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Gamification company Badgeville has made a big splash in the past year by helping web sites better engage visitors through game-like features such as leaderboards and badges. Now it is taking a step further and adding behavioral analysis to help its clients better understand their users.
Analyzing users’ behavior isn’t about milking them dry or invading their privacy. Rather, it’s about showing them things they really like or really want to buy, based on friendships, interests and past behavior. Companies like Zynga and Facebook can do this easily, but Badgeville will make the tools for behavior analysis available more broadly.
The Menlo Park, Calif.-based company calls this new platform its Social Fabric, which brings the social interactions found on sites like Facebook and Twitter to any web property.
“We are democratizing the techniques that drive user engagement,” said Kris Duggan, chief executive of Badgeville, in an interview. “This is what we think the next stage of the web will be about.”
The technology combines the best of games, social networks, and e-commerce: It mines data related to your friends, your interests, and your actual observed behavior to serve you with targeted promotions. That, in turn, drives you to accept more promotions, driving up your engagement with the site you’re visiting. The feedback loop that results from targeting the combination of a user’s content interests, identity, and behavior in context is much more sophisticated than other kinds of targeting.
Badgeville made the announcement at the Techcrunch Disrupt conference in San Francisco.
With its new platform, Badgeville can arm web sites with the ability to do several smarter things. It can send real-time notifications and alerts to users when something is happening that they might be interested in. It allows them to follow a person or object that they’re interested in. And it gives them filtered activity streams that are based on behavior.
“The filtered activity streams show you what you really care about,” Duggan said. “We mash it all up in a way that surfaces interesting things for users.”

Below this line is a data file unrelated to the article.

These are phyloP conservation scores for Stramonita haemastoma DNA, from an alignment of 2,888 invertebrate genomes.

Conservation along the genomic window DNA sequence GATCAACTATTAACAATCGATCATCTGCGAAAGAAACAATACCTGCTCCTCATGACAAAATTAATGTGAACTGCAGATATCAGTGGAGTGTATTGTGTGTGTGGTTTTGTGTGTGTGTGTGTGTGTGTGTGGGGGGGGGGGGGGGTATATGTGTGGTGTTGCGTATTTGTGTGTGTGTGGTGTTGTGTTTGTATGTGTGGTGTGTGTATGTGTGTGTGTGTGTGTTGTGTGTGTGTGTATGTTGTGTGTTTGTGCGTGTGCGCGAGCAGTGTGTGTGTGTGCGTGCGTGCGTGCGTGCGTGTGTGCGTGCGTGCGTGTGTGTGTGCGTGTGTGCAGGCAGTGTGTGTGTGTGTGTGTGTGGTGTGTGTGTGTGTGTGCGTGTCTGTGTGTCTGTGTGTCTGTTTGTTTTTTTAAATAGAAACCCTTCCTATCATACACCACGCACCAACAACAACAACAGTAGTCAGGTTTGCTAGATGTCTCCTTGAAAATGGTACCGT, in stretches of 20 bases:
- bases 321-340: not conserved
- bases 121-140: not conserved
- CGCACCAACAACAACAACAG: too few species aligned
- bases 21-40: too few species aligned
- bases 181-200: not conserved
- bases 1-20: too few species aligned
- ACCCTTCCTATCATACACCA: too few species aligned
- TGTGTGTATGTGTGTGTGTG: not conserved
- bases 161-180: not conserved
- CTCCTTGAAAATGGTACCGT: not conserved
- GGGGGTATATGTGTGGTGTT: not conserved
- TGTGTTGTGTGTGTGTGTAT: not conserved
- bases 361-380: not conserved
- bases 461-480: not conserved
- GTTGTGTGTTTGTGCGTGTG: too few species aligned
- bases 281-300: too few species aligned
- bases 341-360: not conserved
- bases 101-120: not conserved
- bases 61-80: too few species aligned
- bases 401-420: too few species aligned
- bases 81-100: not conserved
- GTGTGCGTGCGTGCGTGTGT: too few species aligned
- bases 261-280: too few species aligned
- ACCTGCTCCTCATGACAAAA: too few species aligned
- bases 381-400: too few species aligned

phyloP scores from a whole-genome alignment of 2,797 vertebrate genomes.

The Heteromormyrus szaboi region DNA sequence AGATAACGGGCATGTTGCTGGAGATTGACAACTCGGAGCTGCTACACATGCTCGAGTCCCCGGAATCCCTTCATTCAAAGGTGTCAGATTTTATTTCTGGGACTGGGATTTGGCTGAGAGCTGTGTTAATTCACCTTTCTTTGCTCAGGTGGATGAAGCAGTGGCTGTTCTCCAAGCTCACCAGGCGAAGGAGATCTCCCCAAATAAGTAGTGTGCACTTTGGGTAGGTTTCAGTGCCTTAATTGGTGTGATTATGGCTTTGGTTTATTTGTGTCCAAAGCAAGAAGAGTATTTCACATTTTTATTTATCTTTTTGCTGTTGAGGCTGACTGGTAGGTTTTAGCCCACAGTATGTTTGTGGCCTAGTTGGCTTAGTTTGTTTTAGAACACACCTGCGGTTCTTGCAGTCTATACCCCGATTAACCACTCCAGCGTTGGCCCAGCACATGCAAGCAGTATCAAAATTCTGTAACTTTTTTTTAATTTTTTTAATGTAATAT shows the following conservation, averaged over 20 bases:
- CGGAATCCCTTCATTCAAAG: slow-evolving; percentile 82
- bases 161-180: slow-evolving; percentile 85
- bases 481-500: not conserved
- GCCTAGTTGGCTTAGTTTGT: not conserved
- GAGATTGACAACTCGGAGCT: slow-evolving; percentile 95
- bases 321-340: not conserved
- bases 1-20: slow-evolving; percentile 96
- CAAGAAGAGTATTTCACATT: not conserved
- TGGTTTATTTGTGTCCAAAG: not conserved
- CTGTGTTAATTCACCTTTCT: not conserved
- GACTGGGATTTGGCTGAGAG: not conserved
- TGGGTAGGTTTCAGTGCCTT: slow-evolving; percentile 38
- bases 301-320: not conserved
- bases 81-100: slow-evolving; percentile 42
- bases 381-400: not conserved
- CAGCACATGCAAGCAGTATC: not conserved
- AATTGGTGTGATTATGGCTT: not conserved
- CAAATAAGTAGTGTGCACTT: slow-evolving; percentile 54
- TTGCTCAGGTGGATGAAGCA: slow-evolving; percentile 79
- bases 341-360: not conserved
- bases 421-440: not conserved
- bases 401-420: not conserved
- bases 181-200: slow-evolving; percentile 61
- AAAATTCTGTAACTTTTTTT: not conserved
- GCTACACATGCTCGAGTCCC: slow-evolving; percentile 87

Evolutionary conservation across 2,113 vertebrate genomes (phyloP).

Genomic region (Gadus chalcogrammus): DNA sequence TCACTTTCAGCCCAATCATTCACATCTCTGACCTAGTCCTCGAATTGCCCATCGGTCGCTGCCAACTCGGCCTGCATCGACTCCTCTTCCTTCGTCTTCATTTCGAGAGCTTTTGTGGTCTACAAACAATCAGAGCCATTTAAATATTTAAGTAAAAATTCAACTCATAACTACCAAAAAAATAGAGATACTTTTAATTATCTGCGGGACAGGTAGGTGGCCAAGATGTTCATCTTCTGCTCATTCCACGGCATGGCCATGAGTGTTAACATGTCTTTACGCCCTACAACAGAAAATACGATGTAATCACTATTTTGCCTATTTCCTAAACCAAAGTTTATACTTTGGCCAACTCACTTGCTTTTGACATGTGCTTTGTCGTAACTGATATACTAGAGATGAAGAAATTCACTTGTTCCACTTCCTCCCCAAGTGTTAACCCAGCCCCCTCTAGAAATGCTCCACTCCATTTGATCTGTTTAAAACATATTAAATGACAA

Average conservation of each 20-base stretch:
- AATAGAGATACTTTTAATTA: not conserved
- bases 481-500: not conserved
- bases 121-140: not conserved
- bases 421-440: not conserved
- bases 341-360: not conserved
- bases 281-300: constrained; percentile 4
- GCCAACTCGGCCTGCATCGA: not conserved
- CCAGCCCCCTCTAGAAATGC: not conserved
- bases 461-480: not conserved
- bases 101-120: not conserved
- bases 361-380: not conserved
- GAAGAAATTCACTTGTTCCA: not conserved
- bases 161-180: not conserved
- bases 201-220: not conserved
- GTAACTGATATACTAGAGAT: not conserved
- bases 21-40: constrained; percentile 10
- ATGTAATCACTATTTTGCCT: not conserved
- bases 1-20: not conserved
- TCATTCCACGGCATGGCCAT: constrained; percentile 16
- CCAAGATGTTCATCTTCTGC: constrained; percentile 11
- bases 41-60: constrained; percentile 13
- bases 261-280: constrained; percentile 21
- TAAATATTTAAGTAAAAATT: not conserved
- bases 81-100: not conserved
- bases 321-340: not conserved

The platform figures out what you are doing right now, who is interacting with the stuff you care about, and tells you what happened while you were away from the keyboard. When people say something that you’re interested in, you can message them back via Twitter-like messaging in real-time. If someone writes a review of a product you’re interested in, you can get an alert about it.
While privacy is a big concern, Duggan said that his platform allows site operators to define which behaviors can be viewed publicly by others and which cannot. Sharing, recommending and publishing are generally public behaviors, while simply reading or viewing something is not.
Duggan said Badgeville will unveil some test cases in the not so distant future. One of the sites trying out the technology is tech news site The Next Web. Zee Kane, editor of the news site, said that Social Fabric brings an entirely new level of social interactivity to the site.
The test cases will reveal stronger feedback loops, Duggan said. Badgeville will make the behavior platform available to those who buy the company’s core dynamic game engine. The company will also have individual widgets available.
Badgeville has raised $15 million to date and has more than 100 customers. Duggan said that gamification has become a real industry and that his company should generate $5 million to $10 million in revenue this year.
“We started out thinking about gamification, [but] with the social fabric, we’re now a behavior company. It is a very natural extension. I think of it as hyper personalization,” said Duggan.
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